Orb’s owners, Stuart Janney 3d and Ogden Mills Phipps, are first cousins and great-grandsons of the Carnegie Steel magnate Henry Phipps. They each have their own sizable stables, handed down from their parents. And together they own a handful of horses, including Orb.

In less patient hands, Orb might have turned out differently. McGaughey does not overdo it with young horses. Once a skinny colt, Orb took time to develop, losing his first three starts at 2 years old.

“We give them time to come along and tell us when they’re ready to be on the track,” said Phipps, 72. “I call that old-school or something like that.”

Blue Sky Days

Blue Sky Days

In Florida this winter, Orb flourished, physically and mentally. But his handlers never thought they had a Derby horse until he won the Grade 2 Fountain of Youth at Gulfstream Park on Feb. 23. Still, they wanted more proof, from the Florida Derby a month later, before making arrangements to be in Louisville.

“I’d been a little hesitant to run in the Derby if we finished second or third,” said Janney, 65, who is the chairman of the family-owned Bessemer Trust Company, having succeeded Phipps in 1994. “This wasn’t something I discussed with Shug; we didn’t need to. I don’t think it’s worth going down to Kentucky to be there for the show. I think it’s important to go there with a very strong hand.”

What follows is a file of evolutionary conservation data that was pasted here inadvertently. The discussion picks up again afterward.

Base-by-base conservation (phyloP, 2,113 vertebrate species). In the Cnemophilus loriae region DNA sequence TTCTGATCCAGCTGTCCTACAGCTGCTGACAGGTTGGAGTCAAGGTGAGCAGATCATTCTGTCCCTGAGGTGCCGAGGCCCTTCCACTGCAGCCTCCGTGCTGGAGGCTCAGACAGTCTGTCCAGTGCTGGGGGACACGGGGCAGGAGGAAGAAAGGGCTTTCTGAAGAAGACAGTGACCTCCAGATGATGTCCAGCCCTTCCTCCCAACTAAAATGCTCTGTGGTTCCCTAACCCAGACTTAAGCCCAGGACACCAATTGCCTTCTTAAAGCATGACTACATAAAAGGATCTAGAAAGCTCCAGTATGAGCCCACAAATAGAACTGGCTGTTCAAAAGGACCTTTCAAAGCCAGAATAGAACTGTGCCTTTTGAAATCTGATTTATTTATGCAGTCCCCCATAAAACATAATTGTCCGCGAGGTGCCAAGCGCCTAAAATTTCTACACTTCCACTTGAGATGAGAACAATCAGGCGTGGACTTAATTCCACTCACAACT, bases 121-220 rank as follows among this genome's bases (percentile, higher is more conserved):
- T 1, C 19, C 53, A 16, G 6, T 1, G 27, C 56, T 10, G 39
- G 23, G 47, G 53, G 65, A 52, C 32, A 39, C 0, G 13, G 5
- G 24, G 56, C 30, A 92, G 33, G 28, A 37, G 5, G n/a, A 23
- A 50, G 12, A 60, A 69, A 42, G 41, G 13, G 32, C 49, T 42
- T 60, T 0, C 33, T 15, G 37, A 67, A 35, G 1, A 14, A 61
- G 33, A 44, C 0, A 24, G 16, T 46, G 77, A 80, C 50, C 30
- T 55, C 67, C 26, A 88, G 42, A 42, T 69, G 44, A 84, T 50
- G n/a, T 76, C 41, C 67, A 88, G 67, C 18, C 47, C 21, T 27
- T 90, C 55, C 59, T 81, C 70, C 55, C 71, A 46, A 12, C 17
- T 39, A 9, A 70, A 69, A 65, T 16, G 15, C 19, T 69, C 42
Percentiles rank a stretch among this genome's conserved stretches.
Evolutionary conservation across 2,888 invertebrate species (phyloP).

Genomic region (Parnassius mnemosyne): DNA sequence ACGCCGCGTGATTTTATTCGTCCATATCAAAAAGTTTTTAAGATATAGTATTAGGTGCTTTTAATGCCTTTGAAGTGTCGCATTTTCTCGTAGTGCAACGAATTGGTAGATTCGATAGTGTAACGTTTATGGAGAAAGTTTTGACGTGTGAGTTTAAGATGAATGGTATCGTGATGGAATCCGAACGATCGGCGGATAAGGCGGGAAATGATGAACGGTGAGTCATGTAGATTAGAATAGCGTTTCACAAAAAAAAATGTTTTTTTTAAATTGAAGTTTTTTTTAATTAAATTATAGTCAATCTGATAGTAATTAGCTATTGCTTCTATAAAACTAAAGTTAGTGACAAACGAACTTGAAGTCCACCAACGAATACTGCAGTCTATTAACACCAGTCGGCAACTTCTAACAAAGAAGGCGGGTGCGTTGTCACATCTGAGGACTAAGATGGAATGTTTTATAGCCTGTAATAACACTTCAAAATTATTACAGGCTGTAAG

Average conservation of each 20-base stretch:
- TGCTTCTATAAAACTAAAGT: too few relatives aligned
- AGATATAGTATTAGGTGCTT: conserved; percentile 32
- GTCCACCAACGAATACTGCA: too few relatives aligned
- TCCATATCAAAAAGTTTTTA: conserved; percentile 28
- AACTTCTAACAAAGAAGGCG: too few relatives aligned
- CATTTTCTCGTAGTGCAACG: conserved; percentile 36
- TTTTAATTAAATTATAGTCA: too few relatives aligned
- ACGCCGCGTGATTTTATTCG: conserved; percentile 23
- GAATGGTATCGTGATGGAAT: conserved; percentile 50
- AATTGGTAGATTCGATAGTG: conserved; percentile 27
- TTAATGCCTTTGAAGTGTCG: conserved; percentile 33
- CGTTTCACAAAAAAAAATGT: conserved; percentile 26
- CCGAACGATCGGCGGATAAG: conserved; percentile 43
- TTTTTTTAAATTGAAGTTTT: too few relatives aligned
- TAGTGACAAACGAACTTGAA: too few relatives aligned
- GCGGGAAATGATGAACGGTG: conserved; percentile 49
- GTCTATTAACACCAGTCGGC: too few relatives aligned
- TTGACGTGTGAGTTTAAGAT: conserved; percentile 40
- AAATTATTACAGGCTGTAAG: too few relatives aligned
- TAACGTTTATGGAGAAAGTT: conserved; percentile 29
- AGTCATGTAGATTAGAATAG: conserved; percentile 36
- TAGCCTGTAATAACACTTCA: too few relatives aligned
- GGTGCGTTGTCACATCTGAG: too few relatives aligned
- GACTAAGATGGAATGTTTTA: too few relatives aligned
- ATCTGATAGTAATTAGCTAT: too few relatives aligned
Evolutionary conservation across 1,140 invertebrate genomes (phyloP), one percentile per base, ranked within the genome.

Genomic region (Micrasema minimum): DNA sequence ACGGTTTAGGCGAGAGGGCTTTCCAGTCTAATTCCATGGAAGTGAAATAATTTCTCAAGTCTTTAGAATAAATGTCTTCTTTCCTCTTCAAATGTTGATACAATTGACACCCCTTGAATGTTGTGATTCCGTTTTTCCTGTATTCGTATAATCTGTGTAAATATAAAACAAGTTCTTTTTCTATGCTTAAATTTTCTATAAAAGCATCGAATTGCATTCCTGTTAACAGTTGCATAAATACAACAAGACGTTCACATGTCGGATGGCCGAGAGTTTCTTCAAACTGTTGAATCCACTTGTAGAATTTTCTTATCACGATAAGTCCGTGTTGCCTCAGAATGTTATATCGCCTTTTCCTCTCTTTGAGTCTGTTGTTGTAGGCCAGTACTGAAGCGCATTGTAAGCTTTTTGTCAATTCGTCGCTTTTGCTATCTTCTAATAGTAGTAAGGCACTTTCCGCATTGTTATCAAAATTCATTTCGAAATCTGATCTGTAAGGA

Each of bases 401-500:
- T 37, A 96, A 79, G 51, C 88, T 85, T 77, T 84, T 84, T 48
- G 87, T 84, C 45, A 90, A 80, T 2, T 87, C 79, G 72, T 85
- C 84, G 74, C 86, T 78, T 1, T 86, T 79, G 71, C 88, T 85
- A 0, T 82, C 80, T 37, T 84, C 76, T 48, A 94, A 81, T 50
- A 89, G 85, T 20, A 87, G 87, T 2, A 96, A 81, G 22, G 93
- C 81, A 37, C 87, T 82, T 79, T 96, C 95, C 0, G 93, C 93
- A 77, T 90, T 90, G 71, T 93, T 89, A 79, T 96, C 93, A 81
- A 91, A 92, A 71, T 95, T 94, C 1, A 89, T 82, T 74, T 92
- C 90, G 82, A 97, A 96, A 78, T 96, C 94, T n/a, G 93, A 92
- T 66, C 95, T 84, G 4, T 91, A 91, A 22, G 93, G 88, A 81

Orb’s performance was eye-opening. McGaughey had marveled at how the colt had grown physically and in confidence before the Florida Derby. On his way to the paddock that day, he was quiet, almost sleepy, but once there he was excitedly on his toes. When the gate opened, he was more aggressive than usual and closer to the pace. He was so full of run at the top of the stretch that his jockey, John Velazquez, eased back on him slightly before exploding to the lead.

McGaughey and the owners were elated. Janney has never entered a horse in the Derby, although his parents ran Private Terms in 1988, a horse that had been unbeaten but finished ninth. For McGaughey and the Phippses, this is their best shot since 1989, when Easy Goer couldn’t catch Sunday Silence.

McGaughey, unlike Janney and Phipps, is a native Kentuckian, and winning the Derby is a dream.

“If I go, I’m going to have to have a good shot,” said McGaughey, 62. “Do I wish we had been more competitive in the Triple Crown? Yes. Would I like to be in the future? Yes. But the horse is going to tell us what to do. And Orb is the first one I’ve had in a while like that.”